When Mlle. Lind arrived in London, she was received by her friend Mrs. Grote, wife of the great historian, and for several weeks was her guest, the most distinguished men and women calling to pay their respects to the gifted singer. She secluded herself, however, as much as possible from general society, and it may be said, during the larger part of her London engagement, lived in seclusion, much to the disgust of the social celebrities who were eager to lionize her. Lablache, the basso, was one of the first to hear Jenny sing. His pleasant criticism, “Every note was like a perfect pearl,” got to her ears. The naive and charming jest by which she made her acknowledgment is quite worth the repeating. Stepping to the side of Lablache one morning at rehearsal, she made a courtesy, and borrowed his hat from the smiling basso. She then placed her lips to the edge and sang into its capacious depths a beautiful French romance. At the conclusion of the song, she ordered Lablache, who was bewildered by this fantastic performance, to kneel before her, as she had a valuable present for him, declaring that on his own showing she was giving him a hatful of “pearls.” Lablache was so delighted by this simple and innocent gayety that he avowed he could not be more pleased if she had given him a hatful of diamonds.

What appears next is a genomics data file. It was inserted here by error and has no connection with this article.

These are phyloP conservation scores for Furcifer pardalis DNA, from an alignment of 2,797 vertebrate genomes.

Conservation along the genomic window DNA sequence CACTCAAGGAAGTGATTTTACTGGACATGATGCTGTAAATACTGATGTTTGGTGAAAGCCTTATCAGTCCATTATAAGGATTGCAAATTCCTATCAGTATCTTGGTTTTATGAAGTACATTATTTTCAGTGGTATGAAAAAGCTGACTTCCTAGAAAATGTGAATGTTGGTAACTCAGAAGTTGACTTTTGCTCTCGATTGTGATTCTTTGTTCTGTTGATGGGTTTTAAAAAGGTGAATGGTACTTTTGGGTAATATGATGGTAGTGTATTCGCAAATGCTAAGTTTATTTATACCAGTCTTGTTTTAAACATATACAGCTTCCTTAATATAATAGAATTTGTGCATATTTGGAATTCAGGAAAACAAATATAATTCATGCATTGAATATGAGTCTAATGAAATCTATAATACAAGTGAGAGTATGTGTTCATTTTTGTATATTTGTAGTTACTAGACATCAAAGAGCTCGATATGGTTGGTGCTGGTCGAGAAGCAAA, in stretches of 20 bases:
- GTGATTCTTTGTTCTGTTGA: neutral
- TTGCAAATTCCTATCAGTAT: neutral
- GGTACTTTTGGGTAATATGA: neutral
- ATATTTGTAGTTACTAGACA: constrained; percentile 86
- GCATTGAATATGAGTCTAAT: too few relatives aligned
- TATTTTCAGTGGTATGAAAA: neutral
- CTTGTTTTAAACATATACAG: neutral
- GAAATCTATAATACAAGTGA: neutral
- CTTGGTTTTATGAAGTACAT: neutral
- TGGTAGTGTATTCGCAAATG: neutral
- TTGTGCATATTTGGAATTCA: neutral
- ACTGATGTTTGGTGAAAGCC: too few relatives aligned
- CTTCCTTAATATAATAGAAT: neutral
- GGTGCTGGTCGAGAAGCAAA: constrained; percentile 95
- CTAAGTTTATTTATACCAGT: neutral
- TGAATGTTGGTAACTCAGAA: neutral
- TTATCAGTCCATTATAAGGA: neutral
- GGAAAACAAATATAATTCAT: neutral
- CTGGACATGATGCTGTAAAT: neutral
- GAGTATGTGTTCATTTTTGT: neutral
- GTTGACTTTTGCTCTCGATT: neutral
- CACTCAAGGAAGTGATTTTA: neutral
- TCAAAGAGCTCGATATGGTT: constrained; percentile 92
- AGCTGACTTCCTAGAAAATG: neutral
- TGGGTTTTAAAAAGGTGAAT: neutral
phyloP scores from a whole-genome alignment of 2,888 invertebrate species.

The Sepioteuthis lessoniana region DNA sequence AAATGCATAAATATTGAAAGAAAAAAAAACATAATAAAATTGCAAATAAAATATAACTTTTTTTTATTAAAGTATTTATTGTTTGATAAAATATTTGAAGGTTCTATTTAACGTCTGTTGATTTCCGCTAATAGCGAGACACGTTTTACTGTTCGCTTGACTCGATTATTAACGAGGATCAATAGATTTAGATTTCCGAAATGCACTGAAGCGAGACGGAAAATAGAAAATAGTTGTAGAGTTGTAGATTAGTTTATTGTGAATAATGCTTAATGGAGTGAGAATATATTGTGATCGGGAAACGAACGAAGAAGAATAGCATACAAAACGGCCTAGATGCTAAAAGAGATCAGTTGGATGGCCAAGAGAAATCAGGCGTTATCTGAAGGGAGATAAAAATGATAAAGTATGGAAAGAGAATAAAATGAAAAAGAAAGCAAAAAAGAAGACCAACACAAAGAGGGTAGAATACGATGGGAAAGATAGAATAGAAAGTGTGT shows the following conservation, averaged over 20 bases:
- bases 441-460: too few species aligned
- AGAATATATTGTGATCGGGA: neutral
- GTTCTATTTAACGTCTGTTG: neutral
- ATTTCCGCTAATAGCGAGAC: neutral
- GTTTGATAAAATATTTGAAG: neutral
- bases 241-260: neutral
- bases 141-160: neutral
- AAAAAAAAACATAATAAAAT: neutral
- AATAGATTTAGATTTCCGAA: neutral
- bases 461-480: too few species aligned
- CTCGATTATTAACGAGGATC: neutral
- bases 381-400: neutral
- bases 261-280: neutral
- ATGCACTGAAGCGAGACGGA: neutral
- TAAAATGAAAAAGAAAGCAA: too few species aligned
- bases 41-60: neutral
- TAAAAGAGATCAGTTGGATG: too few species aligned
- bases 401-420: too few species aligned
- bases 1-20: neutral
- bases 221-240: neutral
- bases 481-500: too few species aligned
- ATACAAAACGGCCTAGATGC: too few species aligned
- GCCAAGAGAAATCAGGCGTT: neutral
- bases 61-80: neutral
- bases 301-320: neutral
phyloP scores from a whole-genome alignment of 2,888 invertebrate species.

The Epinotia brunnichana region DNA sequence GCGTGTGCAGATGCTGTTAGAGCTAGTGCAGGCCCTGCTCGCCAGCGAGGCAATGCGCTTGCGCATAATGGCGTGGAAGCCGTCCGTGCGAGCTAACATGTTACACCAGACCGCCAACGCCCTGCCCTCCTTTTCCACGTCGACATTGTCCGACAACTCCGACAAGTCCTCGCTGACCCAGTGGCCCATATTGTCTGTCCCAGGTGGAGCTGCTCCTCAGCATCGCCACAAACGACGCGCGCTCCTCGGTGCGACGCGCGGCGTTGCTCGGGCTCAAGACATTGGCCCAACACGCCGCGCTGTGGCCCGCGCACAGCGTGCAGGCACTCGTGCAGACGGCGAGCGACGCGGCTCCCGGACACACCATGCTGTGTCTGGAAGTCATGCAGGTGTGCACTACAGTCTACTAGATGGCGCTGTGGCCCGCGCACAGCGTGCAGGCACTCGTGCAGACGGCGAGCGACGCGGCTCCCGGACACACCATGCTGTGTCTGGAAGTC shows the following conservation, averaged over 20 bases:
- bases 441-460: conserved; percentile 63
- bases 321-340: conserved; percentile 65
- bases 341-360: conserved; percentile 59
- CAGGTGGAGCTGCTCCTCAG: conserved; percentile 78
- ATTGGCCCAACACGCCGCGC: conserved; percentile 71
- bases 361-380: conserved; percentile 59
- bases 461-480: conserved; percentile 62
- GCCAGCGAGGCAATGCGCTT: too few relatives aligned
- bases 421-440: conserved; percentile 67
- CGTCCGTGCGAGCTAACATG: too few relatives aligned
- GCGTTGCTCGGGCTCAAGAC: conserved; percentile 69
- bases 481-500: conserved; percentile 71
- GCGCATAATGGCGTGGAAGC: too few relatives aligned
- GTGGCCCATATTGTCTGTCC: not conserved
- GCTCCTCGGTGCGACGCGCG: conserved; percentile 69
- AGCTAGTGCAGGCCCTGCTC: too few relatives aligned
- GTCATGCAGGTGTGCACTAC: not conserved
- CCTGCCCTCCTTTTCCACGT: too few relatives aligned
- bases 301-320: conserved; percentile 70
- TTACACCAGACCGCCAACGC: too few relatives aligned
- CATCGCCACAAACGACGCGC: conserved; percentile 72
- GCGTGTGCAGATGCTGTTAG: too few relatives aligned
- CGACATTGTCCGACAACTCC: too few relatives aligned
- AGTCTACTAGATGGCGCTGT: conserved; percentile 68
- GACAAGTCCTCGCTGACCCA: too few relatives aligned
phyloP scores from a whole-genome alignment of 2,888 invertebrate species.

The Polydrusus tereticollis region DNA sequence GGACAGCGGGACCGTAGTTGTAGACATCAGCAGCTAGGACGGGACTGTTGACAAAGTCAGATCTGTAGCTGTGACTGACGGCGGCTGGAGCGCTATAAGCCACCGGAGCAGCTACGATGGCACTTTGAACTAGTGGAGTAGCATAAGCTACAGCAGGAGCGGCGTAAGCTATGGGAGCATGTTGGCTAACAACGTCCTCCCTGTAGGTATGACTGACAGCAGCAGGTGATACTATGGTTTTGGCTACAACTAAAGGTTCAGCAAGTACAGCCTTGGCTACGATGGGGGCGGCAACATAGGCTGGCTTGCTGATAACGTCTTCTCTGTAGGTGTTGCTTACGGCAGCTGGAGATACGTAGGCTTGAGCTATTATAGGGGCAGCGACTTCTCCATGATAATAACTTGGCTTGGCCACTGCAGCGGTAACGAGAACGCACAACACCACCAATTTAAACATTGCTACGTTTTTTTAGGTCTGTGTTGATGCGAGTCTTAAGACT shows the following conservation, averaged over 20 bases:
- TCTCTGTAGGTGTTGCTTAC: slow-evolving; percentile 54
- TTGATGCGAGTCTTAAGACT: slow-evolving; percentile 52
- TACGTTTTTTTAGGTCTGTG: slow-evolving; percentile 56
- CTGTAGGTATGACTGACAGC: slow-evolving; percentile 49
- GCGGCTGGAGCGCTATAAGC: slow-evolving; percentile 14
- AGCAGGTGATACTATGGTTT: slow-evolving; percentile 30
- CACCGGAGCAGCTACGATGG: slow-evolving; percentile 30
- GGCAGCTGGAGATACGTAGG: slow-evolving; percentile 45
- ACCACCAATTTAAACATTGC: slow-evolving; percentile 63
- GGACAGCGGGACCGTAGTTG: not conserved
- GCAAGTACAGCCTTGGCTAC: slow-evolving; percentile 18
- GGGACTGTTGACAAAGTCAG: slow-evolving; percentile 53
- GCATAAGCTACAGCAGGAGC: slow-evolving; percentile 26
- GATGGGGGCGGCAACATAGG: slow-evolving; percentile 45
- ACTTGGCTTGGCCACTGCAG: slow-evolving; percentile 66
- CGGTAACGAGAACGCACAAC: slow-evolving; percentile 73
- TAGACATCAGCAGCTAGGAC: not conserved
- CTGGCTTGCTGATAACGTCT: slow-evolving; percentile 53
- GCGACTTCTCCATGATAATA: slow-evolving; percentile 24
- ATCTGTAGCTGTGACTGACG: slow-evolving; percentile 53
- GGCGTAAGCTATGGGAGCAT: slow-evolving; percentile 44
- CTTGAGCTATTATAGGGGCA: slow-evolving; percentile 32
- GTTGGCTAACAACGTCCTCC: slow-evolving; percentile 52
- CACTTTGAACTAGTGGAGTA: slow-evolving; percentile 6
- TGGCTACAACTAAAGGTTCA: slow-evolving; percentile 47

Mr. Lumley had prepared the English public for the coming of Mlle. Lind with consummate skill. The game of suspense was artfully managed to stir curiosity to the uttermost. The provocations of doubt and disappointment had been made to stimulate the musical appetite. There was a powerful opposition to Lumley at the other theatre—Grisi, Persiani, Alboni, Mario, and Tamburini—and the shrewd impressario played all the cards in his hand for their full value. It had been asserted that Mlle. Lind would not come to England, and that no argument could prevail on her to change her resolution, and this, too, after the contract was signed, sealed, and delivered. The opera world was kept fevered by such artifices as stories of broken pledges, long diplomatic pour parlera, special messengers, hesitation, and vacillation, kept up during many months. Lumley in his “Reminiscences” has described how no stone was left unturned, not a trait of the young singer’s character, public or private, left un-exploite, by which sympathy and admiration could be aroused. After appearing as the heroine of one of Miss Bremer’s novels, “The Home,” the splendors of her succeeding career were glowingly set forth. The panegyrics of the two great German composers, Mendelssohn and Meyerbeer, were swollen into the most flowing language. All the secrets of Jenny Land’s life were made the subjects of innumerable puffs by the paragraph makers, and her numerous deeds of charity were trumpeted in clarion tones, as if she, a member of a profession famous for its deeds of unostentatious kindness, were the only one who had the right to wear the lovely crown of mercy and beneficence. All this machinery of advertisement, though wofully opposed to all the instincts of Jenny Lind’s modest and timid nature, had the effect of fixing the popular belief into a firm faith that what had cost so much trouble to secure must indeed be unspeakably precious.